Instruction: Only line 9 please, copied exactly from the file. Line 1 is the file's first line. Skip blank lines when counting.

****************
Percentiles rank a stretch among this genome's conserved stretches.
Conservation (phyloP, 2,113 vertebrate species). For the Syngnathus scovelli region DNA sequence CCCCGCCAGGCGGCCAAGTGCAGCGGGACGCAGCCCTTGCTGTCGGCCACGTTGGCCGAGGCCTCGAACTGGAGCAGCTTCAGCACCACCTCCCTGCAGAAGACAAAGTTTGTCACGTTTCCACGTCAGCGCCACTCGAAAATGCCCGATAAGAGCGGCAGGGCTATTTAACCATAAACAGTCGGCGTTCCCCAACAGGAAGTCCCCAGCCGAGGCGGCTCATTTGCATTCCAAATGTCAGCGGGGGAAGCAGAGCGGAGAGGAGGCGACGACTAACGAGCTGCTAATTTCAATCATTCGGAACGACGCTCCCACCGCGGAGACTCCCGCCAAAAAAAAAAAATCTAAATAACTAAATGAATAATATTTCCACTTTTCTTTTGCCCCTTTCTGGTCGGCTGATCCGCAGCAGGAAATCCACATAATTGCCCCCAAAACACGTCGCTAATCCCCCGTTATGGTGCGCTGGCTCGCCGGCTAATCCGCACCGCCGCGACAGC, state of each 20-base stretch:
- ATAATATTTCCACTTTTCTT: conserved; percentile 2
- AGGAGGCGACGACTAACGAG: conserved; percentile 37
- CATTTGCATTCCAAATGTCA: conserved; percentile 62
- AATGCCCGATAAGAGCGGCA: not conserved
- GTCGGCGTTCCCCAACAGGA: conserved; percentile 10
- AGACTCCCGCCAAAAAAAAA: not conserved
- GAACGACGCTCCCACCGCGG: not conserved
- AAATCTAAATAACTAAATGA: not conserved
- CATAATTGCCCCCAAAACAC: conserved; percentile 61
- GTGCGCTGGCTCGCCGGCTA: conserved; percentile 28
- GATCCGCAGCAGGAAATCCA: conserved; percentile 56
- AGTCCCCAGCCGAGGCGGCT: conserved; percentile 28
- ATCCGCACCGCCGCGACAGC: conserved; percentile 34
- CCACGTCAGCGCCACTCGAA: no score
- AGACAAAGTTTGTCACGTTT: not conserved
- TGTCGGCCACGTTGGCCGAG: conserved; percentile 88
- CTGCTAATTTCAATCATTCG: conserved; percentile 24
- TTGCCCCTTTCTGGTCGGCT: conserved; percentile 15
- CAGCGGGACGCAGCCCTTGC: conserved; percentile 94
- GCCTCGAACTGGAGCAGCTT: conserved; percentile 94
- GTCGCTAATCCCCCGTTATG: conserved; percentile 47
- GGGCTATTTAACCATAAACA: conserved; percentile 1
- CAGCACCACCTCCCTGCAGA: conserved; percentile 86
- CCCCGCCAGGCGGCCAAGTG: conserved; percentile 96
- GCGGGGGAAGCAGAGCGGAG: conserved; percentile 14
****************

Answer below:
- GAACGACGCTCCCACCGCGG: not conserved